Bronchial NEN genomic identity

Integrated genome analyses of tissues from pulmonary NENs showed that the genes involved in the chromatin remodelling pathway are the most commonly affected (80).

Molecular targets of NENs

It has become clear that decrypting the molecular profile of a patient may help to a better therapeutic decision since specific drugs have been discovered that target a specific molecular pathway. Current treatment modalities include somatostatin receptor analogs (SRAs), peptide receptor targeted therapy, molecular targeted therapies (MTTs) interferon-α, conventional chemotherapy, surgery and locoregional therapy. Particularly, MTTs such as the mTOR inhibitor, everolimus and the multiple tyrosine kinase inhibitor (MKI) sunitinib have been approved with promising results (1,2), making the need, for the discovery of newer molecular targeted agents, imperative (81).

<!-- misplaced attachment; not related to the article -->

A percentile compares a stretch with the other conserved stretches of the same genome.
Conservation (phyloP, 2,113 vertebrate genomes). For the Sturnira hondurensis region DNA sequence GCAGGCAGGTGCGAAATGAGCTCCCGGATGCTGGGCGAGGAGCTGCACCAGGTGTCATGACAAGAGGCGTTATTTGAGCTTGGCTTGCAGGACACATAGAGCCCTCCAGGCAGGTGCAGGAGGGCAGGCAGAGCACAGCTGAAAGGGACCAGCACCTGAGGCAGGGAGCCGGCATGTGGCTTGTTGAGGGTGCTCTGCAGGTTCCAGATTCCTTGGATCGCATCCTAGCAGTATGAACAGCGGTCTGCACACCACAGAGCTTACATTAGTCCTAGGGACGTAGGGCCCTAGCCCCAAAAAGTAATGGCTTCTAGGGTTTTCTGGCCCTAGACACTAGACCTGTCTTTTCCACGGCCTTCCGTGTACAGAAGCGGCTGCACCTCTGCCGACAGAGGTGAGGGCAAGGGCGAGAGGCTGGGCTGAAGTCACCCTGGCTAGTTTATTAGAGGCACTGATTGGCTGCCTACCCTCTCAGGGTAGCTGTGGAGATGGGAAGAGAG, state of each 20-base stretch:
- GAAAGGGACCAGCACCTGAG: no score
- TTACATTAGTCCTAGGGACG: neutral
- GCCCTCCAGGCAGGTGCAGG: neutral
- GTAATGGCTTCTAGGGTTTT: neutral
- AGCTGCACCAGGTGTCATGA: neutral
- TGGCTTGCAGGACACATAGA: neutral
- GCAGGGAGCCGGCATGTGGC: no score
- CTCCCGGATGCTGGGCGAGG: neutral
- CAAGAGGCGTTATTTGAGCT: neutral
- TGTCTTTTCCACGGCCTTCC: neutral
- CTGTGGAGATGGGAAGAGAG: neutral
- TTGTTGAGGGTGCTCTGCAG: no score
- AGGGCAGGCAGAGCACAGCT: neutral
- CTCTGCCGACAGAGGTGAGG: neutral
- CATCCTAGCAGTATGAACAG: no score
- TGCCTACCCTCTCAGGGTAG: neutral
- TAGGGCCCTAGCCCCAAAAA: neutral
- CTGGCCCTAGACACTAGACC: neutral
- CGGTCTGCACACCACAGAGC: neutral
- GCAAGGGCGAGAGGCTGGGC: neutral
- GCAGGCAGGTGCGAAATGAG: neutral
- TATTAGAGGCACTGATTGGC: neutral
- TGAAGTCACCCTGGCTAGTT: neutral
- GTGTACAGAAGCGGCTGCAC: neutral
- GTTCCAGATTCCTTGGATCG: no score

Vascular endothelial growth factor receptor (VEGFR) pathway

NENs are highly vascular tumors and increased expression of VEGF, along with VEGFR subtypes 1 and 2 have been discovered in midgut and pNENs (82,83).

Bevacizumab is a monoclonal antibody against VEGF, which reduced tumor angiogenesis in xenograft animal models but without growth inhibition in human carcinoid cell lines (1,84). The comparison of depot octreotide plus interferon alfa-2b versus depot octreotide plus bevacizumab in patients with advanced carcinoid tumors was studied in a phase III prospective randomized trial, but no difference in PFS was seen, implying similar antitumor action of interferon and bevacizumab in this type of tumor (85).

Further, in a multicenter phase II trial, that assessed the combination of bevacizumab with mTOR inhibitor, temsirolimus, in patients with pNENs and disease progression, response rate was found 41% and 6-month PFS was 79%, implying synergistic action although long-term follow-up is needed (86).